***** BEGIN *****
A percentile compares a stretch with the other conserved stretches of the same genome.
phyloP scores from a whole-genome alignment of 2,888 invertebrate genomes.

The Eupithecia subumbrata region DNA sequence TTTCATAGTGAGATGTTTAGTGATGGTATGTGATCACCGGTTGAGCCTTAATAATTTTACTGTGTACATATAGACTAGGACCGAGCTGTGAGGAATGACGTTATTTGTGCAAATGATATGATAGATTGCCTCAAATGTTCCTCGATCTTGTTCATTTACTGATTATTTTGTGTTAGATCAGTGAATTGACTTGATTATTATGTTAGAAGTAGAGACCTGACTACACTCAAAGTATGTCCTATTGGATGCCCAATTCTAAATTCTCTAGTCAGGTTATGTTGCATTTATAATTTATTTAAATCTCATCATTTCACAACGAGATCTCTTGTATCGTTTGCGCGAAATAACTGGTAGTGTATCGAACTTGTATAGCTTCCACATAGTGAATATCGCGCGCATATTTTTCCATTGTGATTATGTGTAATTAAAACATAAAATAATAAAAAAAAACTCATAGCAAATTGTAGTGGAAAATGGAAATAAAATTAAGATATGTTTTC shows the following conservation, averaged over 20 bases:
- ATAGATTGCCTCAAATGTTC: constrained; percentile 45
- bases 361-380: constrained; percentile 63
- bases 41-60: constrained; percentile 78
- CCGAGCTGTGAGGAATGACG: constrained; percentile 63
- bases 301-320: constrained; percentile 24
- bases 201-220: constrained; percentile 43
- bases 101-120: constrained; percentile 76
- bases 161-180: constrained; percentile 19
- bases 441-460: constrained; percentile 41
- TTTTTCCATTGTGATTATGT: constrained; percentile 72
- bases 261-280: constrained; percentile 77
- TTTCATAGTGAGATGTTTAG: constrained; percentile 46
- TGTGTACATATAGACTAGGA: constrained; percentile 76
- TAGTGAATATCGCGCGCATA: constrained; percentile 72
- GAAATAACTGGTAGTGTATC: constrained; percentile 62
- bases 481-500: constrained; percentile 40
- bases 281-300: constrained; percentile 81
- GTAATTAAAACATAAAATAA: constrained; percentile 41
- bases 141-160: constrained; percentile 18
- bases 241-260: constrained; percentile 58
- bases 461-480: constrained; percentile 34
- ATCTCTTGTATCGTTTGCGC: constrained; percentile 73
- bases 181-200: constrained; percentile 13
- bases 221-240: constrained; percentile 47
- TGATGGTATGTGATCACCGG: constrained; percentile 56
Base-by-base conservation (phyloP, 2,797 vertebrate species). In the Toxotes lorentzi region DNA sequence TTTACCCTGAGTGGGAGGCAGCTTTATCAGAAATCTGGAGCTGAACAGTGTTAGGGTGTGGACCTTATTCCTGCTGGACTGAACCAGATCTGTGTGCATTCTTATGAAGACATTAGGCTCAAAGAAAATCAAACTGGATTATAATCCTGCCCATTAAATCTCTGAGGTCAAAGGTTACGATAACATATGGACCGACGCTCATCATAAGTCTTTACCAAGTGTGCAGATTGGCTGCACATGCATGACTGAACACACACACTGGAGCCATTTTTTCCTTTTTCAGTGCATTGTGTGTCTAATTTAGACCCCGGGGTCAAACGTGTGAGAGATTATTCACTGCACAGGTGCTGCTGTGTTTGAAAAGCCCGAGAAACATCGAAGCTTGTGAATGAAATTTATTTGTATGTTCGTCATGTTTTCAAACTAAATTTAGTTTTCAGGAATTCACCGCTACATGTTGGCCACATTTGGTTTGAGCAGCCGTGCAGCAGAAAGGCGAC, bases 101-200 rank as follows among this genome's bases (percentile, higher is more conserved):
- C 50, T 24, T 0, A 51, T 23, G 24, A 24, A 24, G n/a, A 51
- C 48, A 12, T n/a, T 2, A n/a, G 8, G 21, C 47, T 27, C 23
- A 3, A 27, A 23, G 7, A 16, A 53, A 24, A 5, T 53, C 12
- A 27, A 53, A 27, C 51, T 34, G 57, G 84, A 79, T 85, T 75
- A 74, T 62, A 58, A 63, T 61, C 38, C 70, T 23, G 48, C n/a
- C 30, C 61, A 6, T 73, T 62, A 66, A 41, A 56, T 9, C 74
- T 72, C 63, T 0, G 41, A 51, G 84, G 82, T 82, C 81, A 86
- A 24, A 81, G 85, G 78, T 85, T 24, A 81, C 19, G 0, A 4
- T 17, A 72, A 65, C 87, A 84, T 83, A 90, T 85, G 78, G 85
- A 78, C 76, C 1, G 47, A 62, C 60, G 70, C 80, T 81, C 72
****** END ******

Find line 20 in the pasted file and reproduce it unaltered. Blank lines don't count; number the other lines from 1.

- bases 281-300: constrained; percentile 81